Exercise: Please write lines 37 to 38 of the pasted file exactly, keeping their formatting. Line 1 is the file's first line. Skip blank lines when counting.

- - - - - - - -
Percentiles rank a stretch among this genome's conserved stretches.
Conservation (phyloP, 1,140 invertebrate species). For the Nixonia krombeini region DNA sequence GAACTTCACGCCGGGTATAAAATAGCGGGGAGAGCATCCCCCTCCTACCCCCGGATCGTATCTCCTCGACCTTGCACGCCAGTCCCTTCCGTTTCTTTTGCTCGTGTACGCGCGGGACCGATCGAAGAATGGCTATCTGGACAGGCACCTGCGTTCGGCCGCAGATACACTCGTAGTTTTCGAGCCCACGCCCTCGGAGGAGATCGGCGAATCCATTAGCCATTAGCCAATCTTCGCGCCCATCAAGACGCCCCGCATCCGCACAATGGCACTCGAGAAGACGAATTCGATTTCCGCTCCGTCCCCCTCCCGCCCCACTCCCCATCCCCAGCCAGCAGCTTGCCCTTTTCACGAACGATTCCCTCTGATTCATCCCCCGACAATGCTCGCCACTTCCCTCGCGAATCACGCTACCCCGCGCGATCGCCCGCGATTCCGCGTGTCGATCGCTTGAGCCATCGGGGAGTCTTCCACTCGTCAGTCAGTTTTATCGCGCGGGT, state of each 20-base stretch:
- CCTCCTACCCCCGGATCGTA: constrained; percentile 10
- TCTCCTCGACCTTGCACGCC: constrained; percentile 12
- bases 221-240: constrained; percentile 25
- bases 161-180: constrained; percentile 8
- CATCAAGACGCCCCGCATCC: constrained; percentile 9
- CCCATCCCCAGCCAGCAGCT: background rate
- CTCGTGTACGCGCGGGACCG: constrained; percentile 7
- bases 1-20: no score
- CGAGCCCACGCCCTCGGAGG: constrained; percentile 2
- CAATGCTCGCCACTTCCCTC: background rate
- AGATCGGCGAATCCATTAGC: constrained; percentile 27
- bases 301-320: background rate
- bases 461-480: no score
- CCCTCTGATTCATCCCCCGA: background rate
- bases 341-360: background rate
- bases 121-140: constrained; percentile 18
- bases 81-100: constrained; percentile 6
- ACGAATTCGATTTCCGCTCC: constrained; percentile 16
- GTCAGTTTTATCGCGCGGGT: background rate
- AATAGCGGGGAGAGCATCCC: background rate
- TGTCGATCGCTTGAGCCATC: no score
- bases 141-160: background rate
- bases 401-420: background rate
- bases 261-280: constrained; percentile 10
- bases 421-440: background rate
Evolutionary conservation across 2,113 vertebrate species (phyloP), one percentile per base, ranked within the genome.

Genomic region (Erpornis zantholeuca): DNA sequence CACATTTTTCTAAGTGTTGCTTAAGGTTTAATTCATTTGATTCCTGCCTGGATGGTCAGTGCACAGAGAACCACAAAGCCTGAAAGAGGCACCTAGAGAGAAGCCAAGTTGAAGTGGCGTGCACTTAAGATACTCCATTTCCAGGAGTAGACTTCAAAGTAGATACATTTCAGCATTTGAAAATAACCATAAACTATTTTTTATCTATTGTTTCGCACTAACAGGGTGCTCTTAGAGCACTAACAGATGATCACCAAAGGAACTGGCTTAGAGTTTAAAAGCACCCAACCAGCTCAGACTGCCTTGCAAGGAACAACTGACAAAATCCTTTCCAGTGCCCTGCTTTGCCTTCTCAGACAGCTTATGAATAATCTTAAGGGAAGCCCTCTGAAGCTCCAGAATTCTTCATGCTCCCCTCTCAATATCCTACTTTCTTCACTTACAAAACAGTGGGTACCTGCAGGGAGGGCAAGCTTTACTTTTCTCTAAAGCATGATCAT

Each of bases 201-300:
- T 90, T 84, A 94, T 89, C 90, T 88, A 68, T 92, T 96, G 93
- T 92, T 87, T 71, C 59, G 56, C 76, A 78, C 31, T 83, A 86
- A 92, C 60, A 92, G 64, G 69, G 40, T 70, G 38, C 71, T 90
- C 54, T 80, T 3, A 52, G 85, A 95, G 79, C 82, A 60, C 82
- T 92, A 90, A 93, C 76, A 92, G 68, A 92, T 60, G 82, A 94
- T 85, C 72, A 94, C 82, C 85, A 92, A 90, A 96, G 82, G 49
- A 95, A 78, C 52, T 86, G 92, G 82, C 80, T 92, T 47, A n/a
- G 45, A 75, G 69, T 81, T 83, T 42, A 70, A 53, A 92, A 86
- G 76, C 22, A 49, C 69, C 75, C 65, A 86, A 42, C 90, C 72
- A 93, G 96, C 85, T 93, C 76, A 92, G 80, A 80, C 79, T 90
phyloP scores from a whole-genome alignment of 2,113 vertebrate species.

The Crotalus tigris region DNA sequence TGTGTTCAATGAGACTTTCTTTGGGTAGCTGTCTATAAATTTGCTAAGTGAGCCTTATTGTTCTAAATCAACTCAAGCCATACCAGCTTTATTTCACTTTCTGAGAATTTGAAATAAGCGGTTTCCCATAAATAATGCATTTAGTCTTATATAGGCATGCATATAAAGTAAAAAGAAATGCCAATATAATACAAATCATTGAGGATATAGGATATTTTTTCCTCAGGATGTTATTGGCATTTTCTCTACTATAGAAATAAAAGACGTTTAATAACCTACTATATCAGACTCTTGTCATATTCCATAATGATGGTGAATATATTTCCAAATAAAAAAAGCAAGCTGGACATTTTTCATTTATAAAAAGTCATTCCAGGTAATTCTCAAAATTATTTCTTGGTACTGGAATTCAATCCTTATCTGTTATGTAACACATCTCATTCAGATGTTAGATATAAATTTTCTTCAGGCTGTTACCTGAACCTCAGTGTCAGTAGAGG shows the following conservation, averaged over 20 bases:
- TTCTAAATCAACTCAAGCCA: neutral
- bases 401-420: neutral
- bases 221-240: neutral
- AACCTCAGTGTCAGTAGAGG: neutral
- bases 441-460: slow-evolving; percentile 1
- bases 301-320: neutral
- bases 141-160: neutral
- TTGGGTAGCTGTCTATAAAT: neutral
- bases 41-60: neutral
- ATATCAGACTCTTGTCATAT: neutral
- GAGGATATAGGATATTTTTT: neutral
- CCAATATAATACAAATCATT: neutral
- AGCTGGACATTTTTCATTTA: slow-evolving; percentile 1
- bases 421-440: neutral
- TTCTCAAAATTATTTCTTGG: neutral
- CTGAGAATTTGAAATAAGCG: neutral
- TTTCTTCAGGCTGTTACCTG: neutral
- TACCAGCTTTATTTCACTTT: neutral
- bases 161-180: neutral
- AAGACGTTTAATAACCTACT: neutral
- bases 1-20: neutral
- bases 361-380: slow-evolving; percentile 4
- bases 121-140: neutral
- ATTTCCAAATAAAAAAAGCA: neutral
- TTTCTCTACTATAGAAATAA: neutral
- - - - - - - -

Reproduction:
- A 95, A 78, C 52, T 86, G 92, G 82, C 80, T 92, T 47, A n/a
- G 45, A 75, G 69, T 81, T 83, T 42, A 70, A 53, A 92, A 86